Effects of age and sex on the distribution and symmetry of lumbar spinal and neural foraminal stenosis: a natural language processing analysis of 43,255 lumbar MRI reports.

Journal Article (Journal Article)

PURPOSE: The purpose of this study is to investigate relationship of patient age and sex to patterns of degenerative spinal stenosis on lumbar MRI (LMRI), rated as moderate or greater by a spine radiologist, using natural language processing (NLP) tools. METHODS: In this retrospective, IRB-approved study, LMRI reports acquired from 2007 to 2017 at a single institution were parsed with a rules-based natural language processing (NLP) algorithm for free-text descriptors of spinal canal stenosis (SCS) and neural foraminal stenosis (NFS) at each of six spinal levels (T12-S1) and categorized according to a 6-point grading scale. Demographic differences in the anatomic distribution of moderate (grade 3) or greater SCS and NFS were calculated by sex, and age and within-group differences for NFS symmetry (left vs. right) were calculated as odds ratios. RESULTS: Forty-three thousand two hundred fifty-five LMRI reports (34,947 unique patients, mean age = 54.7; sex = 54.9% women) interpreted by 152 radiologists were studied. Prevalence of significant SCS and NFS increased caudally from T12-L1 to L4-5 though less at L5-S1. NFS was asymmetrically more prevalent on the left at L2-L3 and L5-S1 (p < 0.001). SCS and NFS were more prevalent in men and SCS increased with age at all levels, but the effect size of age was largest at T12-L3. Younger patients (< 50 years) had relatively higher NFS prevalence at L5-S1. CONCLUSION: NLP can identify patterns of lumbar spine degeneration through analysis of a large corpus of radiologist interpretations. Demographic differences in stenosis prevalence shed light on the natural history and pathogenesis of LSDD.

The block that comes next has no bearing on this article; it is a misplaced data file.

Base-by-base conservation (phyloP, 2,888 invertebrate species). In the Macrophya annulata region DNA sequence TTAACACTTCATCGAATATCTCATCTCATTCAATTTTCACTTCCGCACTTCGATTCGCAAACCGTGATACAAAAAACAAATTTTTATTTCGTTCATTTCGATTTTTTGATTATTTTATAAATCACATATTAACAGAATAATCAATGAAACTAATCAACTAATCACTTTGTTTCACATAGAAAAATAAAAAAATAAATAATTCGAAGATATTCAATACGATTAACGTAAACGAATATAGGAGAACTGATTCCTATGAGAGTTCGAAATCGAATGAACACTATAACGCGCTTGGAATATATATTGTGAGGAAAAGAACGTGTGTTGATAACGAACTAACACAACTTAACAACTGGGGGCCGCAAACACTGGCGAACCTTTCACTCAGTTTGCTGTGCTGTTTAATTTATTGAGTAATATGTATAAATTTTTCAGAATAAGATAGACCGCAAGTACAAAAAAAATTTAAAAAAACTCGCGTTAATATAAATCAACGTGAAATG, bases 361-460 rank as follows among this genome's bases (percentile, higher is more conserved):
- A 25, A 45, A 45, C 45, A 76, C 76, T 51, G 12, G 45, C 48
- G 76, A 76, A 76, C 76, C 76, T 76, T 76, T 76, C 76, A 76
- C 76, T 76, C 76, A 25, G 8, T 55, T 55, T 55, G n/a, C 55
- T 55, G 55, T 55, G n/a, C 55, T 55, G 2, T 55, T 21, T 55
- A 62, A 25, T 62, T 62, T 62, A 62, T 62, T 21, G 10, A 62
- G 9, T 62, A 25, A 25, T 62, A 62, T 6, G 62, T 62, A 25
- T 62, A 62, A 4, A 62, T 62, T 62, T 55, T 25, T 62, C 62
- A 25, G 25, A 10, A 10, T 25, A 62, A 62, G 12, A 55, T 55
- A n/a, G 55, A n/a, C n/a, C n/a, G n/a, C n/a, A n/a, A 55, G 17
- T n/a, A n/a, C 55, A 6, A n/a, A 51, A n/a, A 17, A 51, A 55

Full Text

Duke Authors

Cited Authors

  • Travis Caton, M; Wiggins, WF; Pomerantz, SR; Andriole, KP

Published Date

  • June 2021

Published In

Volume / Issue

  • 63 / 6

Start / End Page

  • 959 - 966

PubMed ID

  • 33594502

Pubmed Central ID

  • PMC8128837

Electronic International Standard Serial Number (EISSN)

  • 1432-1920

Digital Object Identifier (DOI)

  • 10.1007/s00234-021-02670-6


  • eng

Conference Location

  • Germany